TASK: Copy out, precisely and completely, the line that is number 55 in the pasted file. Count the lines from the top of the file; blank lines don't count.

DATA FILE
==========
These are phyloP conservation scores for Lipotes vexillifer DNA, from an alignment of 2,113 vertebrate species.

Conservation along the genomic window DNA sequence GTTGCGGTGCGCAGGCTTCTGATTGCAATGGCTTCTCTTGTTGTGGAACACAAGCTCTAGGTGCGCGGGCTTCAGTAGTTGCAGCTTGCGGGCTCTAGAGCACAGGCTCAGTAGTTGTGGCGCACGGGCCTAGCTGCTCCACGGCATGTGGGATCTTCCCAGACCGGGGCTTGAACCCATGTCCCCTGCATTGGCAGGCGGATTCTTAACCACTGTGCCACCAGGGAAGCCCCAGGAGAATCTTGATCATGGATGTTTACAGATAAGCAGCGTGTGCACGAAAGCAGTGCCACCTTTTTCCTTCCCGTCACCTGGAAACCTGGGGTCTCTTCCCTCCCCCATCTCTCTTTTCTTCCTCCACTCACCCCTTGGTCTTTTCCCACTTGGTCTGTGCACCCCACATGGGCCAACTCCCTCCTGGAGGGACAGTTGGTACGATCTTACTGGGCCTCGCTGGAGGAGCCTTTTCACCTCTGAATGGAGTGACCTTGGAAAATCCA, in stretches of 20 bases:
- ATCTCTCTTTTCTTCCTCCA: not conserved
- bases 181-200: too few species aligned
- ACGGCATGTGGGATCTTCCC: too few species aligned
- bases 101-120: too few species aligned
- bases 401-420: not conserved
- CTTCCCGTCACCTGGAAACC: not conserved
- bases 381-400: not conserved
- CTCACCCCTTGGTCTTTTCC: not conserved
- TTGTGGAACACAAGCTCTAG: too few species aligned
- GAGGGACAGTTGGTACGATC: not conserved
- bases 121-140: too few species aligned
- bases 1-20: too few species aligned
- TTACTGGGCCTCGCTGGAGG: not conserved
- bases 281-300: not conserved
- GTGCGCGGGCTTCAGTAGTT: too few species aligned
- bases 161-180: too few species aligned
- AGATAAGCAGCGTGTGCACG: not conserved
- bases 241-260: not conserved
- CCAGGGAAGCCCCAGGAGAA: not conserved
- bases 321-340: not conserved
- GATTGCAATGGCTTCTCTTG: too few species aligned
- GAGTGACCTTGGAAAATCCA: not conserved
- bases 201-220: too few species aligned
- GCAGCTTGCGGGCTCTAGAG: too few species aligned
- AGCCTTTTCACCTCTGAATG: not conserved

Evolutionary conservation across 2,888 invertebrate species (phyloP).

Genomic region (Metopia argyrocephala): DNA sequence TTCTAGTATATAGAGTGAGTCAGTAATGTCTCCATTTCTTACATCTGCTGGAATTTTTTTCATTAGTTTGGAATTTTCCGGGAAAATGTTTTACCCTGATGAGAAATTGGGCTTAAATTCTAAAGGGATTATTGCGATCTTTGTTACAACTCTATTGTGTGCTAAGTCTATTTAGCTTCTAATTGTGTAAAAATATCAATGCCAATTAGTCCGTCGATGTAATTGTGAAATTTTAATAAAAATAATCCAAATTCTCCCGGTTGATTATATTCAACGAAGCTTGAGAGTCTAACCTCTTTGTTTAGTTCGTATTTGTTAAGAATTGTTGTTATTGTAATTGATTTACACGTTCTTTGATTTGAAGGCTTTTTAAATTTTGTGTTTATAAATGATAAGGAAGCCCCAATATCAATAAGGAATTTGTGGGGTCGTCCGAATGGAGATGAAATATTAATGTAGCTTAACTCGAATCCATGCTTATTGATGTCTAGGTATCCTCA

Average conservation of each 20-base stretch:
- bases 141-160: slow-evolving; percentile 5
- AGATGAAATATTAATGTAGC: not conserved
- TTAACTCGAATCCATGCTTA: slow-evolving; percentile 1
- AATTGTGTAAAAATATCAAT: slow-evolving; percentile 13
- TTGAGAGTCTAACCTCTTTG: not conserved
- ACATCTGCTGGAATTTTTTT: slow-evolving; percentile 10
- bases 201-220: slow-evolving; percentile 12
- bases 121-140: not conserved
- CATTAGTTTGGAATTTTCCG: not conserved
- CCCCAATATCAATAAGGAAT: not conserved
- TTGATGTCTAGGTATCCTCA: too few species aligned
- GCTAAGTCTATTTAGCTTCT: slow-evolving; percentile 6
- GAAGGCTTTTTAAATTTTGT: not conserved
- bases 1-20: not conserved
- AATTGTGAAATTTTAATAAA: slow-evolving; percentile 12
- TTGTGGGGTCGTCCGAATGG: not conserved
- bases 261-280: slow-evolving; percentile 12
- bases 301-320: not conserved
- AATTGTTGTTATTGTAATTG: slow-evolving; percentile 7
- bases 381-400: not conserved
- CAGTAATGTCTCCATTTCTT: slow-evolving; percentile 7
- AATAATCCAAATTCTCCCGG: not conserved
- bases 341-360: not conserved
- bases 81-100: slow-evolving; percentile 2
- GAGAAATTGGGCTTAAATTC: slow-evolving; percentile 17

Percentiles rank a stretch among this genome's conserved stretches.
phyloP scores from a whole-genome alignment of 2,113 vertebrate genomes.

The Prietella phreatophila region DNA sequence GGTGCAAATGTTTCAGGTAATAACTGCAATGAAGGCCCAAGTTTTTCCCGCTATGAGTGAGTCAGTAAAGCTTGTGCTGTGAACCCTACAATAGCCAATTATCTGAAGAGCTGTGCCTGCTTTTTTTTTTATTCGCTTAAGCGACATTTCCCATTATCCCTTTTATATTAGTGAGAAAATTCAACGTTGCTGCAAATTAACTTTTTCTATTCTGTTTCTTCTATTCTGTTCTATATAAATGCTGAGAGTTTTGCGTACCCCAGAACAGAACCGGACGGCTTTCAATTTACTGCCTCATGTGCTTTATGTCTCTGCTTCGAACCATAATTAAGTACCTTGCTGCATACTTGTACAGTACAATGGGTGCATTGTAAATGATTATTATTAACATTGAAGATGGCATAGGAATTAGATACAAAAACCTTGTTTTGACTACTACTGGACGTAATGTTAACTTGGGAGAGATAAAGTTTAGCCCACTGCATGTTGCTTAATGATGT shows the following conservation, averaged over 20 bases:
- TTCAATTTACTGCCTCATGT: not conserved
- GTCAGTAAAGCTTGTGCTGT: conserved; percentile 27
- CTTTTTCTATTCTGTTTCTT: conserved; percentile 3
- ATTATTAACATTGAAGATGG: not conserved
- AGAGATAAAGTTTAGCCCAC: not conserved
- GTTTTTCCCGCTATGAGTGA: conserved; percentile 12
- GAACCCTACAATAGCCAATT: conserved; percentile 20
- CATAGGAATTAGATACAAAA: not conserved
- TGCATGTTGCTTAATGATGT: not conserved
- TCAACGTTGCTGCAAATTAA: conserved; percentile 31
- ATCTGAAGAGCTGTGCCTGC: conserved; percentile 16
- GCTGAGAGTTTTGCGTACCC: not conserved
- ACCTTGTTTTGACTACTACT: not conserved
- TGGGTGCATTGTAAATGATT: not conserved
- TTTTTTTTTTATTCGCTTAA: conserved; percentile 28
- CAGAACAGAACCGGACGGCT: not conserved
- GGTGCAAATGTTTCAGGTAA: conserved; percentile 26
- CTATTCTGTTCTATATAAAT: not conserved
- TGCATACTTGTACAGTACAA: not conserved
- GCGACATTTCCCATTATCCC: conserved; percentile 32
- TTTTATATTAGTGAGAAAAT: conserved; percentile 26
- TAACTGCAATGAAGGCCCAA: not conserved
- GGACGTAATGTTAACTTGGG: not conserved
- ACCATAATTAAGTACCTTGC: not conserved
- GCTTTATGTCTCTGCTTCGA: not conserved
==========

- GAGAAATTGGGCTTAAATTC: slow-evolving; percentile 17